The book of Job can be agonizing. We’re in the 16th chapter and what more is there to say on the matter of suffering and a not-quite-right theology? Have we taken the time to consider that this is much of the point of the book? Job offers many questions without giving a whole lot of answers. However, the questions and the repetition are, I think, part of the point of Job.
The book of Job gives us two examples that we see clearly in chapter 16. First, Job calls his friends “sorry comforters” and charges them with “windy words.” Being a friend to someone going through suffering is the Church’s responsibility. However, we must realize that with suffering comes questions—a lot of questions. The Church isn’t in the business of handing out band-aids to those who are suffering; we aren’t called for quick fixes. We are called to suffer alongside, to bear one another’s burdens (Galatians 6). That means overflowing with grace and truth as the griever processes. But with grace and truth to be effective, it requires T-I-M-E.
To me, it feels like we’ve been in Job for a long time. We’ve been discussing the same ideas. We’ve been reading the same heartbreak and tragic details. Not only that, but we’ve been nagged by Job’s accusing friends. Time is a necessary component to healing. As friends, we need to approach with grace and truth when necessary, but more importantly, we must be generous with time. We can’t push people past hurt too quickly, but let it remain in the light so that healing can come. Repression equals stagnation. Help the suffering let God work by applying grace and truth with time.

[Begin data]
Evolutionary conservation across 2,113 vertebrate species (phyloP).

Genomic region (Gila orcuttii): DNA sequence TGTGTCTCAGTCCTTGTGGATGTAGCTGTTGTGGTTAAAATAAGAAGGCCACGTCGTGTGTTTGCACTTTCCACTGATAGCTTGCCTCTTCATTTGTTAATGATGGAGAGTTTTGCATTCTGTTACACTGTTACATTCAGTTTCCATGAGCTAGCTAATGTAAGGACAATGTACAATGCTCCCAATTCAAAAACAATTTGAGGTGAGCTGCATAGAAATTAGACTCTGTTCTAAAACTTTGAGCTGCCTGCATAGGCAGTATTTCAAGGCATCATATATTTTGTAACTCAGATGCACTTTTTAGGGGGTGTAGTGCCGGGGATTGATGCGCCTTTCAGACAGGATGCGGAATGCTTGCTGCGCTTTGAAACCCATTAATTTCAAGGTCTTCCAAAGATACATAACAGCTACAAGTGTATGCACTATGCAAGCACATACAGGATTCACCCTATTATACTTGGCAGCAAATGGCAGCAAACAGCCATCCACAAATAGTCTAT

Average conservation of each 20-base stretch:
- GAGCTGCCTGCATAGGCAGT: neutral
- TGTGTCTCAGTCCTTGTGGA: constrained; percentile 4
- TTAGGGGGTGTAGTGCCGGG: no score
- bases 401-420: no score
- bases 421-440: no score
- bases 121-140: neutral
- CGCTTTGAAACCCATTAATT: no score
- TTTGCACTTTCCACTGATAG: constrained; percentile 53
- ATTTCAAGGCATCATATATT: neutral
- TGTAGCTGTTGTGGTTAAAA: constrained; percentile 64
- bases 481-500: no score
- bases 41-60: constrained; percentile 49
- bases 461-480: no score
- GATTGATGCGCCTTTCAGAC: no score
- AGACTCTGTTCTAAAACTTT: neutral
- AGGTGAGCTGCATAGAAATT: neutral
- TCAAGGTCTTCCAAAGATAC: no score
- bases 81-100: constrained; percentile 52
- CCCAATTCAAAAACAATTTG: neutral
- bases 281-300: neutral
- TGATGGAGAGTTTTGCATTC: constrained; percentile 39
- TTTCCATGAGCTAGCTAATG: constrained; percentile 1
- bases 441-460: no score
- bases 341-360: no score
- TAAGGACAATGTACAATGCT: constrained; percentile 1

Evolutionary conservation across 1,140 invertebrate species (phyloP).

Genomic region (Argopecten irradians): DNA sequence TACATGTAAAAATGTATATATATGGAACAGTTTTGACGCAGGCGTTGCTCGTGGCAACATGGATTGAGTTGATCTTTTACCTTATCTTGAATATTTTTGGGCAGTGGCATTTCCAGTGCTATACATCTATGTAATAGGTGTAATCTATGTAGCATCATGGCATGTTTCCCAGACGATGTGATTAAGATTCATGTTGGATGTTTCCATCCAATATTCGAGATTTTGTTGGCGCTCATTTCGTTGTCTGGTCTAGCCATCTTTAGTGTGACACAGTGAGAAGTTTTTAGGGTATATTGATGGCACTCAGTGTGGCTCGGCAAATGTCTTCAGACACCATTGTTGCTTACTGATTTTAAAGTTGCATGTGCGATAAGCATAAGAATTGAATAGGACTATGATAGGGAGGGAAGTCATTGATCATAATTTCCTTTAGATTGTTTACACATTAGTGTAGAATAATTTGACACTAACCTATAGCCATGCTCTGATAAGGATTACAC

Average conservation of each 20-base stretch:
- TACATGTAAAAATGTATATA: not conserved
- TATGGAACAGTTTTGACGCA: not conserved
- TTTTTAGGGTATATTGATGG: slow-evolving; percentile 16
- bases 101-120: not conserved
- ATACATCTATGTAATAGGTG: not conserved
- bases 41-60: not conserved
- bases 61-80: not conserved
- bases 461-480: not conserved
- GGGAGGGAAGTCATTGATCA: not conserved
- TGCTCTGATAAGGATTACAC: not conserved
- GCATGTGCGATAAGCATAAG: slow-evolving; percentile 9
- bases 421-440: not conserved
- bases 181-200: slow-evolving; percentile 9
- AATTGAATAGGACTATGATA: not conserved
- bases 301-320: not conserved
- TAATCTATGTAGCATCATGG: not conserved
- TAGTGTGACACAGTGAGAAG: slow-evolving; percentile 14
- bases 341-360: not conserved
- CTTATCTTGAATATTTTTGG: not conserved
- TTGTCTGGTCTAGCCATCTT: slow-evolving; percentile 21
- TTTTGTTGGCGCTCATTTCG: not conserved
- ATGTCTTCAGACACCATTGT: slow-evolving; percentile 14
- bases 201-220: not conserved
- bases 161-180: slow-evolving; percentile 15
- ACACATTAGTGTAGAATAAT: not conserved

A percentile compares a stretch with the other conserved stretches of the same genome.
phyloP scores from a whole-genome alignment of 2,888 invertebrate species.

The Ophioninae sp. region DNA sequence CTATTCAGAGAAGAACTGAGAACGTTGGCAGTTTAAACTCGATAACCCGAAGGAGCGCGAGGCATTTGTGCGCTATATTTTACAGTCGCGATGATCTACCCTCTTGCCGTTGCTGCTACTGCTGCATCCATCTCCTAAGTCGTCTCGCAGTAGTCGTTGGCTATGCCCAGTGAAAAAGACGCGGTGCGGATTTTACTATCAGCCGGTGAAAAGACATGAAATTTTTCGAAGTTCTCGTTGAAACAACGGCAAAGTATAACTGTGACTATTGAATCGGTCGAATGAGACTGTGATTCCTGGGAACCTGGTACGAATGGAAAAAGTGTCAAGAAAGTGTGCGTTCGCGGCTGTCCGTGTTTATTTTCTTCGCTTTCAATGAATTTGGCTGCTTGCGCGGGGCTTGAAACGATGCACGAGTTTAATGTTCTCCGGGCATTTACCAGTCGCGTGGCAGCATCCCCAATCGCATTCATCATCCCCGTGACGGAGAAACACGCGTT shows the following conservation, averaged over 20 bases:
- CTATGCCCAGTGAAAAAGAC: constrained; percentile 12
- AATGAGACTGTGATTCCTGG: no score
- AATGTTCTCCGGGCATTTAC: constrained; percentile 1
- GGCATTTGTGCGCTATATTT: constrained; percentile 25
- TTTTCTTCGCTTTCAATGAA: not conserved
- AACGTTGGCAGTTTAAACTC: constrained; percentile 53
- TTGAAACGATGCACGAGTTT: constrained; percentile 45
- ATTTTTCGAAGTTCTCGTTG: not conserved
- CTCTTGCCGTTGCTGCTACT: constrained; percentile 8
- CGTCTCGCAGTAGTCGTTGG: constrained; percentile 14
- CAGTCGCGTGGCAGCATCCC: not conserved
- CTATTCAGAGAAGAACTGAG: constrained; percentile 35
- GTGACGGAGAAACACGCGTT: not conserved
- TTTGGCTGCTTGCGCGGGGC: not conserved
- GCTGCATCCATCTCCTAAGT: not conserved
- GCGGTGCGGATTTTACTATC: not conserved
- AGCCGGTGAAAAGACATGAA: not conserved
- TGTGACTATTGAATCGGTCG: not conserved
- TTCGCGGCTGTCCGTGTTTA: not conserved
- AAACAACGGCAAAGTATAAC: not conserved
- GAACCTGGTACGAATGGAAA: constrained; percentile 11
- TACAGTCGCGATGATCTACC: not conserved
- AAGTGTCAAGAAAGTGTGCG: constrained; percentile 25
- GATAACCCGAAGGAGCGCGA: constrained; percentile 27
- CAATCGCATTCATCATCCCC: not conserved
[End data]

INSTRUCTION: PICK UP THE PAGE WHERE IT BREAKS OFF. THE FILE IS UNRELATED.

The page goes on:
The second example we see is Job’s honest heartfelt cries to God. God commends Job in chapter 42 saying that Job has spoken rightly about God. Chapter 16 appears to challenge that statement—”His anger has torn me and hunted me down, He has gnashed at me with His teeth” (v 9). However, what I think is meant is that Job didn’t experience suffering because of sin. Knowing this, Job cried out to God speaking honestly about his struggle. Job didn’t dress up his comments to God. He speaks honestly and clearly, but not always accurately.
Accuracy comes through time and study. However, God wants us to speak to Him right where we are. If you’re suffering, tell God that you’re suffering. If you have a faith struggle, tell God that you’re struggling. It’s amazing how many times I talk to people and say, “Have you asked God about that?” And they look at me like, “No.” Don’t shy away from telling God that you are having a hard time trusting Him through something. He already knows anyway and it’s amazing how that conversation helps.
I’m not saying that we shouldn’t seek to develop our prayer life in accuracy (The Puritan prayer books we have are great examples of theological depth in heartfelt prayers). What I’m saying is don’t wait to pray. Pray now. Prayer doesn’t require a theology degree, it only requires a relationship with God through Jesus. My daughter doesn’t need to know my life’s history to tell me she has a boo boo. I’m her Daddy, she tells me she’s hurt and I’ll help make it better.
By: Tyler Short — Connections Ministry Associate